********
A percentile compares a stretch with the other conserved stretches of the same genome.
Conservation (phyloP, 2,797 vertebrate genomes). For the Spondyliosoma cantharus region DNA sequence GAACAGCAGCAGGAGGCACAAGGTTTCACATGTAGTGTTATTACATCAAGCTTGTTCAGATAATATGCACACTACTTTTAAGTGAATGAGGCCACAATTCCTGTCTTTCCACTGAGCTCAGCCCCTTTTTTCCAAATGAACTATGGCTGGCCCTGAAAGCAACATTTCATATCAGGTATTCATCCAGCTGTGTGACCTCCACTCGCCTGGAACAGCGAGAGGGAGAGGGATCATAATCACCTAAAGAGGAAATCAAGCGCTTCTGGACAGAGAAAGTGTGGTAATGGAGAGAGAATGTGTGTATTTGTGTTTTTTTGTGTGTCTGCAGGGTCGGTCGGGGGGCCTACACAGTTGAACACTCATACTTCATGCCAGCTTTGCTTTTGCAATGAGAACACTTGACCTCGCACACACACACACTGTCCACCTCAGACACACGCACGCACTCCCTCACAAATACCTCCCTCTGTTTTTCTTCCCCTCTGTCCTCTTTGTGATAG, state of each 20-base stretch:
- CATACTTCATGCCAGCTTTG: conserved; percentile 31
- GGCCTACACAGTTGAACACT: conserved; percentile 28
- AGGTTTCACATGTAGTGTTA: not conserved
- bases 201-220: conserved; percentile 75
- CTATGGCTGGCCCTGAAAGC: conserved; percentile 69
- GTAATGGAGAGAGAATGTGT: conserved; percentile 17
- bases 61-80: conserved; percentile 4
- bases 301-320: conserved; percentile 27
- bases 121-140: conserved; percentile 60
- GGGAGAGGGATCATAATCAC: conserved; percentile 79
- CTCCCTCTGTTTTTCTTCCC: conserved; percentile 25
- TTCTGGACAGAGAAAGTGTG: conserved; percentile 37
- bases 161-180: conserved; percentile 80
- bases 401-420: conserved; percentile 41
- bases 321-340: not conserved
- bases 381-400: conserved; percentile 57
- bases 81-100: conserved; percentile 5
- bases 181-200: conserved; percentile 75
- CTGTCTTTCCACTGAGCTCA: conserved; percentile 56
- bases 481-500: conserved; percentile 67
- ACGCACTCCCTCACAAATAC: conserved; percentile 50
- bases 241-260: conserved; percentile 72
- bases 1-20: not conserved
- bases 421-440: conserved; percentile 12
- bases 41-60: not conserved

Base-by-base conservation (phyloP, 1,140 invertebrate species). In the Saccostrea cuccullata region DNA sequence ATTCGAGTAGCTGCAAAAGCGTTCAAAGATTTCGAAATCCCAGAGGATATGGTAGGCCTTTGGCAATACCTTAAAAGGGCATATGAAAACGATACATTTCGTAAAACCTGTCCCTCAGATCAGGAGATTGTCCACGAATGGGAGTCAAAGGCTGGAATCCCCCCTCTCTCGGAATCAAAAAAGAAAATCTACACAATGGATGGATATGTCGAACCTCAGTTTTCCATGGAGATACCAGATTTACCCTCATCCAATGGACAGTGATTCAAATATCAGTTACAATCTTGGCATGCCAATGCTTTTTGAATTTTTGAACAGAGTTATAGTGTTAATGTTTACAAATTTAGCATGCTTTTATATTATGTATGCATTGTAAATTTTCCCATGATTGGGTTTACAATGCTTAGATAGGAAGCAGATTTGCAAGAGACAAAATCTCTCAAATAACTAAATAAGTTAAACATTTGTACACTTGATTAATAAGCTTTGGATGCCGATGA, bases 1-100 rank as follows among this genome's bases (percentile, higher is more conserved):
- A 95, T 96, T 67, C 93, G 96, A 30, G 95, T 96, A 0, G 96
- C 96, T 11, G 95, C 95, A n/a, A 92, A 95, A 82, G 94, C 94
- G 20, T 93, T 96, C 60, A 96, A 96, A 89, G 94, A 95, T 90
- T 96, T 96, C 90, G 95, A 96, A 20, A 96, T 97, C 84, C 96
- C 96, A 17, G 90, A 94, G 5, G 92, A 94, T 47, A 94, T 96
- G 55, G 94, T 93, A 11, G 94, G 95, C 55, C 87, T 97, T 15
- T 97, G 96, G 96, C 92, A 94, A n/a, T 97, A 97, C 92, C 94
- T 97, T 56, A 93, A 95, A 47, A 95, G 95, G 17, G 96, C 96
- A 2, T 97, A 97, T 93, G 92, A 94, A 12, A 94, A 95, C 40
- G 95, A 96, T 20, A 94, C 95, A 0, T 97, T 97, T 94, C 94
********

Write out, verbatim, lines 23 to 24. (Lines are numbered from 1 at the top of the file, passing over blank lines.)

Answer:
- ACGCACTCCCTCACAAATAC: conserved; percentile 50
- bases 241-260: conserved; percentile 72